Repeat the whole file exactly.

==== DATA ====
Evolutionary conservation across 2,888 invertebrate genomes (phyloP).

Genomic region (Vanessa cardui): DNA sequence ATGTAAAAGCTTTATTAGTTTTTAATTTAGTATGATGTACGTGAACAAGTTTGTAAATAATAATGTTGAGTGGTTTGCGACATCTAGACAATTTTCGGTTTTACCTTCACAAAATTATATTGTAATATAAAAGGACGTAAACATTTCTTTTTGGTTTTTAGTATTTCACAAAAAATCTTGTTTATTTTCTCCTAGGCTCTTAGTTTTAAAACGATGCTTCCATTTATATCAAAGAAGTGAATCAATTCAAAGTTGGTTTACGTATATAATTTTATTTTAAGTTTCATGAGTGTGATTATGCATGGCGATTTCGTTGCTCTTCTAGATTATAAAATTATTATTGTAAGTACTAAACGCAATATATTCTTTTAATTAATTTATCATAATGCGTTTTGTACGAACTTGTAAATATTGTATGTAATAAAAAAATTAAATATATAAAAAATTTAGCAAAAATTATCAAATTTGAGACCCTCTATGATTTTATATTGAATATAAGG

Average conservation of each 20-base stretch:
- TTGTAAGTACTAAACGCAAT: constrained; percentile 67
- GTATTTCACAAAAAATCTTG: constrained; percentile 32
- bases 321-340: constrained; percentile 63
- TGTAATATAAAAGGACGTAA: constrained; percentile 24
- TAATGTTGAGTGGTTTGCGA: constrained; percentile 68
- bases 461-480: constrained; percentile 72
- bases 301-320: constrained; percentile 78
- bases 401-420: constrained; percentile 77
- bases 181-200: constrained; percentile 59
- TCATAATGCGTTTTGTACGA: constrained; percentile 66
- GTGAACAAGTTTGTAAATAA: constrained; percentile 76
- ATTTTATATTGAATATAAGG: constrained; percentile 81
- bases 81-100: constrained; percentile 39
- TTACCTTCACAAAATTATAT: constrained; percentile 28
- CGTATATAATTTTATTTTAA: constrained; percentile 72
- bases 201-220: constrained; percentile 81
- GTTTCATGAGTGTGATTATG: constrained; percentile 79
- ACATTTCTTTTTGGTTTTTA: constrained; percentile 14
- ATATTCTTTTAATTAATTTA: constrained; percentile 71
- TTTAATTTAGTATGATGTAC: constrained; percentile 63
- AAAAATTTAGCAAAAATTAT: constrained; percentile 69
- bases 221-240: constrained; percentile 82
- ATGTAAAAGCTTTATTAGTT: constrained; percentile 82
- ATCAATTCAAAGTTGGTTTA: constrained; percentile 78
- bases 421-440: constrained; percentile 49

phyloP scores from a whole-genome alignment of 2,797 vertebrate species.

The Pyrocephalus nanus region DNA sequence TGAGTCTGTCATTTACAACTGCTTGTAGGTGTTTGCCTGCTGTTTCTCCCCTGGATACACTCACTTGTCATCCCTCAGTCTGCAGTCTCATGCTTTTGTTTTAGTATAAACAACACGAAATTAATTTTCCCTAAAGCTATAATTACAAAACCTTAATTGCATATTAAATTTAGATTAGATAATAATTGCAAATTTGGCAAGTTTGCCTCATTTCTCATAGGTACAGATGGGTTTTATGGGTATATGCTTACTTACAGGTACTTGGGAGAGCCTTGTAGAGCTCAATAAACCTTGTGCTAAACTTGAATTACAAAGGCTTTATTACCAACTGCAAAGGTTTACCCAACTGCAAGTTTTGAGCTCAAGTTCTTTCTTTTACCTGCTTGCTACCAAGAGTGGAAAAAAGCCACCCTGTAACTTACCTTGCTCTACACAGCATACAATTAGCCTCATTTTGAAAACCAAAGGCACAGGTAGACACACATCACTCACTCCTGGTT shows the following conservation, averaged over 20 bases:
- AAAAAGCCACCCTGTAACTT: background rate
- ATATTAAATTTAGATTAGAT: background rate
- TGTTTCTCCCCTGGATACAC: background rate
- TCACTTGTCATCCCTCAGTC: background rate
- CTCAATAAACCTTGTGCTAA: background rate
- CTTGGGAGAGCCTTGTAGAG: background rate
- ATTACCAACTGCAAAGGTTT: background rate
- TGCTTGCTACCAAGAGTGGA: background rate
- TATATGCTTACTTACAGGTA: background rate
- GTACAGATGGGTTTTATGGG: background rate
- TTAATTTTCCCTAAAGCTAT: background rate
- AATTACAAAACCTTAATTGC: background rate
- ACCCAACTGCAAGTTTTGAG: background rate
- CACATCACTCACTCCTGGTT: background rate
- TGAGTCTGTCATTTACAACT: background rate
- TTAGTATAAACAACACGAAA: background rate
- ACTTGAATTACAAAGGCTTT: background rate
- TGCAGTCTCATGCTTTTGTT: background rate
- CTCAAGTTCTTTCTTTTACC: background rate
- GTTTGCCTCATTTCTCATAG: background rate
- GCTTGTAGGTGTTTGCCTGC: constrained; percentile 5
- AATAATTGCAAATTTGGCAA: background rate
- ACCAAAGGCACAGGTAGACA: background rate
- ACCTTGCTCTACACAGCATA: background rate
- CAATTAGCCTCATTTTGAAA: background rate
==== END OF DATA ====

Evolutionary conservation across 2,888 invertebrate genomes (phyloP).

Genomic region (Vanessa cardui): DNA sequence ATGTAAAAGCTTTATTAGTTTTTAATTTAGTATGATGTACGTGAACAAGTTTGTAAATAATAATGTTGAGTGGTTTGCGACATCTAGACAATTTTCGGTTTTACCTTCACAAAATTATATTGTAATATAAAAGGACGTAAACATTTCTTTTTGGTTTTTAGTATTTCACAAAAAATCTTGTTTATTTTCTCCTAGGCTCTTAGTTTTAAAACGATGCTTCCATTTATATCAAAGAAGTGAATCAATTCAAAGTTGGTTTACGTATATAATTTTATTTTAAGTTTCATGAGTGTGATTATGCATGGCGATTTCGTTGCTCTTCTAGATTATAAAATTATTATTGTAAGTACTAAACGCAATATATTCTTTTAATTAATTTATCATAATGCGTTTTGTACGAACTTGTAAATATTGTATGTAATAAAAAAATTAAATATATAAAAAATTTAGCAAAAATTATCAAATTTGAGACCCTCTATGATTTTATATTGAATATAAGG

Average conservation of each 20-base stretch:
- TTGTAAGTACTAAACGCAAT: constrained; percentile 67
- GTATTTCACAAAAAATCTTG: constrained; percentile 32
- bases 321-340: constrained; percentile 63
- TGTAATATAAAAGGACGTAA: constrained; percentile 24
- TAATGTTGAGTGGTTTGCGA: constrained; percentile 68
- bases 461-480: constrained; percentile 72
- bases 301-320: constrained; percentile 78
- bases 401-420: constrained; percentile 77
- bases 181-200: constrained; percentile 59
- TCATAATGCGTTTTGTACGA: constrained; percentile 66
- GTGAACAAGTTTGTAAATAA: constrained; percentile 76
- ATTTTATATTGAATATAAGG: constrained; percentile 81
- bases 81-100: constrained; percentile 39
- TTACCTTCACAAAATTATAT: constrained; percentile 28
- CGTATATAATTTTATTTTAA: constrained; percentile 72
- bases 201-220: constrained; percentile 81
- GTTTCATGAGTGTGATTATG: constrained; percentile 79
- ACATTTCTTTTTGGTTTTTA: constrained; percentile 14
- ATATTCTTTTAATTAATTTA: constrained; percentile 71
- TTTAATTTAGTATGATGTAC: constrained; percentile 63
- AAAAATTTAGCAAAAATTAT: constrained; percentile 69
- bases 221-240: constrained; percentile 82
- ATGTAAAAGCTTTATTAGTT: constrained; percentile 82
- ATCAATTCAAAGTTGGTTTA: constrained; percentile 78
- bases 421-440: constrained; percentile 49

phyloP scores from a whole-genome alignment of 2,797 vertebrate species.

The Pyrocephalus nanus region DNA sequence TGAGTCTGTCATTTACAACTGCTTGTAGGTGTTTGCCTGCTGTTTCTCCCCTGGATACACTCACTTGTCATCCCTCAGTCTGCAGTCTCATGCTTTTGTTTTAGTATAAACAACACGAAATTAATTTTCCCTAAAGCTATAATTACAAAACCTTAATTGCATATTAAATTTAGATTAGATAATAATTGCAAATTTGGCAAGTTTGCCTCATTTCTCATAGGTACAGATGGGTTTTATGGGTATATGCTTACTTACAGGTACTTGGGAGAGCCTTGTAGAGCTCAATAAACCTTGTGCTAAACTTGAATTACAAAGGCTTTATTACCAACTGCAAAGGTTTACCCAACTGCAAGTTTTGAGCTCAAGTTCTTTCTTTTACCTGCTTGCTACCAAGAGTGGAAAAAAGCCACCCTGTAACTTACCTTGCTCTACACAGCATACAATTAGCCTCATTTTGAAAACCAAAGGCACAGGTAGACACACATCACTCACTCCTGGTT shows the following conservation, averaged over 20 bases:
- AAAAAGCCACCCTGTAACTT: background rate
- ATATTAAATTTAGATTAGAT: background rate
- TGTTTCTCCCCTGGATACAC: background rate
- TCACTTGTCATCCCTCAGTC: background rate
- CTCAATAAACCTTGTGCTAA: background rate
- CTTGGGAGAGCCTTGTAGAG: background rate
- ATTACCAACTGCAAAGGTTT: background rate
- TGCTTGCTACCAAGAGTGGA: background rate
- TATATGCTTACTTACAGGTA: background rate
- GTACAGATGGGTTTTATGGG: background rate
- TTAATTTTCCCTAAAGCTAT: background rate
- AATTACAAAACCTTAATTGC: background rate
- ACCCAACTGCAAGTTTTGAG: background rate
- CACATCACTCACTCCTGGTT: background rate
- TGAGTCTGTCATTTACAACT: background rate
- TTAGTATAAACAACACGAAA: background rate
- ACTTGAATTACAAAGGCTTT: background rate
- TGCAGTCTCATGCTTTTGTT: background rate
- CTCAAGTTCTTTCTTTTACC: background rate
- GTTTGCCTCATTTCTCATAG: background rate
- GCTTGTAGGTGTTTGCCTGC: constrained; percentile 5
- AATAATTGCAAATTTGGCAA: background rate
- ACCAAAGGCACAGGTAGACA: background rate
- ACCTTGCTCTACACAGCATA: background rate
- CAATTAGCCTCATTTTGAAA: background rate